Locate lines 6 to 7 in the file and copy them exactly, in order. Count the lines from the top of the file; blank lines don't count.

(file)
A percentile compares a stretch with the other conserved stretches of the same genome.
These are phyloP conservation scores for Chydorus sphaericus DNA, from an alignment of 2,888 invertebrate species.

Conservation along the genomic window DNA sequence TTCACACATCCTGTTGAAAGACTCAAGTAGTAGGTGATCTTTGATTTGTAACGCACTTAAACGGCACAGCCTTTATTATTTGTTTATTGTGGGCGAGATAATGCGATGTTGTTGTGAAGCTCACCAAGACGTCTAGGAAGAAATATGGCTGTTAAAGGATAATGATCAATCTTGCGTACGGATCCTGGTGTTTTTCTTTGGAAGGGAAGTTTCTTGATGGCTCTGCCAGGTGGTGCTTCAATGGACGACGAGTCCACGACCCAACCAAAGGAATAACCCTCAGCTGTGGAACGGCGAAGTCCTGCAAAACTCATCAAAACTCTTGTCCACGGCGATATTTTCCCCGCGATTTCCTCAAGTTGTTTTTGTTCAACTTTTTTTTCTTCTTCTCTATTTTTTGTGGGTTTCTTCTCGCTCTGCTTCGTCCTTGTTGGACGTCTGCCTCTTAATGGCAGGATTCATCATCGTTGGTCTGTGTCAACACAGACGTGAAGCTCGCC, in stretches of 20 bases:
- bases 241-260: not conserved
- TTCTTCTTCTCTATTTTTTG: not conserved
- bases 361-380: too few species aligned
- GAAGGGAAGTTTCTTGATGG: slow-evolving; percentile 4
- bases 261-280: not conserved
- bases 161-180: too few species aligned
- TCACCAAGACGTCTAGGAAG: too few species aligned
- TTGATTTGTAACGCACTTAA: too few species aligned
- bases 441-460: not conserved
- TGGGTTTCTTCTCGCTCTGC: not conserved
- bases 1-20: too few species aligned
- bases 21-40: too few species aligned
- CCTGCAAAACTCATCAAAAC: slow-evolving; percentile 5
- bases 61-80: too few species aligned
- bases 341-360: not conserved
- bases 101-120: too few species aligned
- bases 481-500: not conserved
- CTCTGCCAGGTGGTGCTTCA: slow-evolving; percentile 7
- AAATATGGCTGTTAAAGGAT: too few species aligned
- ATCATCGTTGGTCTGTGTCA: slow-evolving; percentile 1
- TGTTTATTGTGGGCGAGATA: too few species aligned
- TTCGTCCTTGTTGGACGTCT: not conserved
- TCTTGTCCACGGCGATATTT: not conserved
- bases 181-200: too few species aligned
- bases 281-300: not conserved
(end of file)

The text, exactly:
- bases 361-380: too few species aligned
- GAAGGGAAGTTTCTTGATGG: slow-evolving; percentile 4